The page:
Just the other day I recieved an email from quite a famous character in the world of Naval aviation.
I had been looking for some information relating to the F-14A Tomcat for the purposes of my Pacific group build contribution. There was only two sources that I suspected may have the answer to my question after not being able to find the info anywhere else. I flicked and email off not really expecting anything in return.
Came home from work on Tuesday afternoon and blow me down, in my inbox is a message from none other than Dave "Bio" Baranek. Dave is a former US Naval aviator and Radar Intercept officer on the Grumman F-14 Tomcat and he was also an instructor at the Naval Fighter Weapon School aka Topgun. One of the highlights of Dave's career as an instructor was being involved as an advisor and photographer during the making of the Hollywood production of Top Gun. To sum up his career, he wrote a book titled "Topgun Days" and it graphically illustrates what it was like being in the Navy in the early to mid eighties.
Damn right there Gaz. The information I got was relating to the Heads up display and the cockpit layout of the F-14A Bombcat.
I wanted to know what the rear cockpit looked like in comparison to the earlier tomcats. Most searches when looking for Bombcat come up with the F-14B or F-14D cockpits.
The F-14B had to be upgraded with new rear console screens when they took on the air to ground role and incorporated the Lantirn pod for laser designation but also has a slighty upgraded front instrument panel also with a vastly updated HUD.
The F-14A Bombcat it seems is still a standard A model cat with a few exterior upgrades for intakes and vents etc aswell as the updaded version of the original Pratt & Whitney TF30 engines. The major difference being the addition of the smae rear cockpit instrument panel as the F-14B to accommodate the Lantirn pod controls and target display instruments
Here are the four types of instrument panels that were seen during the the tomcats service in the rear cockpit:
I quite enjoyed his book, I got it from amazon as a kindle book, the only disappointment was the lack of photos, as I'm sure the paper version would have been illustrated to some degree, but the kindle version wasn't.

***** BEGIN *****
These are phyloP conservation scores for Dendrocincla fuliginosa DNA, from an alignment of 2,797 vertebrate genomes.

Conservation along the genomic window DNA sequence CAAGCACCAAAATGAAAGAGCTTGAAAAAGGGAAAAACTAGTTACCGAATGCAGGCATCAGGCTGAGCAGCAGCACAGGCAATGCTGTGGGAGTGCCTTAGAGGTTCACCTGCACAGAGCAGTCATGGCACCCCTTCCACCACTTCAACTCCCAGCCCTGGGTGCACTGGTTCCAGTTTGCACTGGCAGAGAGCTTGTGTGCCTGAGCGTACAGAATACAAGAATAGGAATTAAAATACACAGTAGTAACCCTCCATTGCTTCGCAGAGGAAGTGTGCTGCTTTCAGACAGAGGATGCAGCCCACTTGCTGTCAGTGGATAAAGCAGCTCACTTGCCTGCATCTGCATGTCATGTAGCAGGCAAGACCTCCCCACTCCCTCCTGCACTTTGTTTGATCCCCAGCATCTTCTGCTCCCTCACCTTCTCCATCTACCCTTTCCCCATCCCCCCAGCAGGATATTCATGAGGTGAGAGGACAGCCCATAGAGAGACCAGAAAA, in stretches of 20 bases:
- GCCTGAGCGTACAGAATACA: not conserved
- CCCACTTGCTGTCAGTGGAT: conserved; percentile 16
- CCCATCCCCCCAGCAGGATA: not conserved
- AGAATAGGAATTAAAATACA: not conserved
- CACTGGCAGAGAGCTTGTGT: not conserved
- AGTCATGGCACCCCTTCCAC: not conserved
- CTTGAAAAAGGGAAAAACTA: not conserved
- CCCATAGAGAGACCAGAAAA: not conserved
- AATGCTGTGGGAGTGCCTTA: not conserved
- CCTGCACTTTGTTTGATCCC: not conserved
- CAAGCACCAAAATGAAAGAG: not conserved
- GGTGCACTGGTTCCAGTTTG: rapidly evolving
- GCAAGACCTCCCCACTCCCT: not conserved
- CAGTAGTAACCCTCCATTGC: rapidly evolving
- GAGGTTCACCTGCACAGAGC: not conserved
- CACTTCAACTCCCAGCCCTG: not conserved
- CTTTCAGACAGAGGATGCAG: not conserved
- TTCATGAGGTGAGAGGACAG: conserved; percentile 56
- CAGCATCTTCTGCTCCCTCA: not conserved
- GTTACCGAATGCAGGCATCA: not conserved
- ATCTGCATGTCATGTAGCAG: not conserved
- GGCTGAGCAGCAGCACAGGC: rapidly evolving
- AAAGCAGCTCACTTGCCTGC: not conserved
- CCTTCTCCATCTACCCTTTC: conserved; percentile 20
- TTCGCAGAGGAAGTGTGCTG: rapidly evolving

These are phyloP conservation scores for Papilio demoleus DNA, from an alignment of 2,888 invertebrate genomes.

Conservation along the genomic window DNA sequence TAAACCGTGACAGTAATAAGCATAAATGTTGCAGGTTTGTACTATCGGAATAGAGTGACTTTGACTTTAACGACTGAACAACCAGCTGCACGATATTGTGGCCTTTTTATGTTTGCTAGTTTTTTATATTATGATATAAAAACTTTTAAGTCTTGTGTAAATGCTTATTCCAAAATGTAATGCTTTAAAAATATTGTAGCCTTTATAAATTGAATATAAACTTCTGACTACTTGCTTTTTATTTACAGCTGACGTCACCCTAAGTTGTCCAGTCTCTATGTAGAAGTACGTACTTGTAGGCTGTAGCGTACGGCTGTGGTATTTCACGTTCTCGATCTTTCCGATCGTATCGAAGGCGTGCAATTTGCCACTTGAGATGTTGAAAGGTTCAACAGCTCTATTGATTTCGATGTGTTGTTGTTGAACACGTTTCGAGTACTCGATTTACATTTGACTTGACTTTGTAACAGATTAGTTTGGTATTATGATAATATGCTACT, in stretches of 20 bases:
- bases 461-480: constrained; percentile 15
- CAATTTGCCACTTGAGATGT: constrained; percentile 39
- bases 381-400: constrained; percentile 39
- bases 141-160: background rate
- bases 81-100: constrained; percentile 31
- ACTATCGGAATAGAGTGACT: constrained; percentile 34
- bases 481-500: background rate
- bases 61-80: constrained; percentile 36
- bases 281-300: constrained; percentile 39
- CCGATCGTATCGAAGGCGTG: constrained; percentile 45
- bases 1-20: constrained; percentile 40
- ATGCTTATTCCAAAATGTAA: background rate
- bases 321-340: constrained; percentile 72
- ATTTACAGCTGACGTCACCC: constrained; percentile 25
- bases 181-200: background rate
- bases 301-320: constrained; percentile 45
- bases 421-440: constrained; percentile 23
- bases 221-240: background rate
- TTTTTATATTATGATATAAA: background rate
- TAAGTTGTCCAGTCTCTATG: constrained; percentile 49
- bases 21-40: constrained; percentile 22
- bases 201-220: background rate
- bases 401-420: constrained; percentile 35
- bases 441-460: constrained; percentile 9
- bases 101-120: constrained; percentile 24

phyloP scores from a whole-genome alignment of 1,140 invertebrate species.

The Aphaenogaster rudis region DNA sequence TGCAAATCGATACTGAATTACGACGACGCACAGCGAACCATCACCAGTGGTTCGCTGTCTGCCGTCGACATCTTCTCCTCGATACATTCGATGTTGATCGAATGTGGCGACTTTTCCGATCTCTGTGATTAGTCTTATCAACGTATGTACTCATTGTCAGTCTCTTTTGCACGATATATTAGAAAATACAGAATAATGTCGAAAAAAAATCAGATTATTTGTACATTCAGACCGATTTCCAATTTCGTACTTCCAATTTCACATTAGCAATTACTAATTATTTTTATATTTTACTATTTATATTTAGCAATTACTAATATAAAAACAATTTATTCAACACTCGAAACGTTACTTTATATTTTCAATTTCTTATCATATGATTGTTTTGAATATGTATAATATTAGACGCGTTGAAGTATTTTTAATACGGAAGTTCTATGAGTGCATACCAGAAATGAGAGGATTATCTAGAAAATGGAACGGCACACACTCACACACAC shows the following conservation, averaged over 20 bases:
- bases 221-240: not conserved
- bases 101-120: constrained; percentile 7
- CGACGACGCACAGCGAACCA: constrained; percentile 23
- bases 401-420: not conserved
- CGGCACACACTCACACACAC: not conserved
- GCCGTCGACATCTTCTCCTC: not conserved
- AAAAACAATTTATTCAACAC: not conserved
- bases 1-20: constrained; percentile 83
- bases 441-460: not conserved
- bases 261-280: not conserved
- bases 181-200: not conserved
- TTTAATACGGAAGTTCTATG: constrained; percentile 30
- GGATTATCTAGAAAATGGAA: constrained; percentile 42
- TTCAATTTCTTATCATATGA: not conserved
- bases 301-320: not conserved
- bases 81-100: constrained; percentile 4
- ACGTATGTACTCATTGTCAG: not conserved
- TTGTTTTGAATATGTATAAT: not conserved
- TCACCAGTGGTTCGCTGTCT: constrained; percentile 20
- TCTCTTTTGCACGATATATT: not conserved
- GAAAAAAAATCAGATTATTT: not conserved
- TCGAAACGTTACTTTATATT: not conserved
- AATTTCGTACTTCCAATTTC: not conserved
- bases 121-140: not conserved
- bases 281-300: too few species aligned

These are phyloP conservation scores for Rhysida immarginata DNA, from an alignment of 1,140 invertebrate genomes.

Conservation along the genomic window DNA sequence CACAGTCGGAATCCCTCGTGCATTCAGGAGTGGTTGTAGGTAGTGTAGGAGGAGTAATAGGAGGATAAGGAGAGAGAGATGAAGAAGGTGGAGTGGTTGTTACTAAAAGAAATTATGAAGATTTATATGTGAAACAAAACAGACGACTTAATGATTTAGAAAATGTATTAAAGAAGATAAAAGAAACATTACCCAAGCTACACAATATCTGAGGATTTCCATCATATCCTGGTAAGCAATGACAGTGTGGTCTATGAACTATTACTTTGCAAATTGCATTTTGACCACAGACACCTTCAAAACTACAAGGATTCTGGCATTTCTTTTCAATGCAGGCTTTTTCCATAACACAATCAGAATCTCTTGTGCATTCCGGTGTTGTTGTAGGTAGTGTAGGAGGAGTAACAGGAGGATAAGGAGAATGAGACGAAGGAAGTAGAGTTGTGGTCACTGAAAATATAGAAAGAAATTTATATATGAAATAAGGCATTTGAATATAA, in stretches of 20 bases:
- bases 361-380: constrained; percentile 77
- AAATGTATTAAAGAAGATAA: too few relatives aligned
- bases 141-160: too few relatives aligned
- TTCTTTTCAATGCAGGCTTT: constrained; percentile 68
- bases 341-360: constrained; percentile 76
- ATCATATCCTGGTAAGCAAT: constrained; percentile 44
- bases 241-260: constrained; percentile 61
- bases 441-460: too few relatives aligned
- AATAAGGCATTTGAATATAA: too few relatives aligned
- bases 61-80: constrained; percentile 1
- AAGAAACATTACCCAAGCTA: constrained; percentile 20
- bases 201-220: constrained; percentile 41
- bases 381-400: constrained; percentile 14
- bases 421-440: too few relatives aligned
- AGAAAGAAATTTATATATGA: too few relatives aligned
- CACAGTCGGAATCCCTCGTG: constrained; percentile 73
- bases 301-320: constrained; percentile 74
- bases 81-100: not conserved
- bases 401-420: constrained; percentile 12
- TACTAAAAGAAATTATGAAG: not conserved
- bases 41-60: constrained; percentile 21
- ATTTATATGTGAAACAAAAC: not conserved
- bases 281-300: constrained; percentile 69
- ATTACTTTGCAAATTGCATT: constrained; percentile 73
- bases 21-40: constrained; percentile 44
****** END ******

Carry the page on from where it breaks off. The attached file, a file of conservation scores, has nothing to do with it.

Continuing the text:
Phil wrote: I quite enjoyed his book, I got it from amazon as a kindle book, the only disappointment was the lack of photos, as I'm sure the paper version would have been illustrated to some degree, but the kindle version wasn't.
The paperbased book is very very good. Pictures are plentiful with fantastic arial shots. I'd recommend getting a copy if you can.
Andrew, looks like in both cases all they did was rip out the old scope and whack a decent sized display in there for the feed from the LANTIRN pod... I'm guessing the IP is reasonably modular so they can pull out bits without having to replace the whole IP. Good pics though, handy for reference shots...
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CyNaKyL wrote: Andrew, looks like in both cases all they did was rip out the old scope and whack a decent sized display in there for the feed from the LANTIRN pod... I'm guessing the IP is reasonably modular so they can pull out bits without having to replace the whole IP. Good pics though, handy for reference shots...
For the most part, yes just the IP was changed plus the addition of the Lanitrn control stick down on the left side console. Externally, a lot more had to go into the bombcat package with extra processors, wiring looms, bomb rack and the mount for the Lantirn together with a self protection package of chaff/flare dispensers in the tail and modified sidewinder launchers known as BOL rails from Sweden. The F-14 was always designed to be potentially upgraded for the bombing role but no one expected it to be as advanced as it was. F-14D came already equiped with everything by the time it got into fleet service so only the D needed a few minor tweeks. It just became the machine it was always destined to be.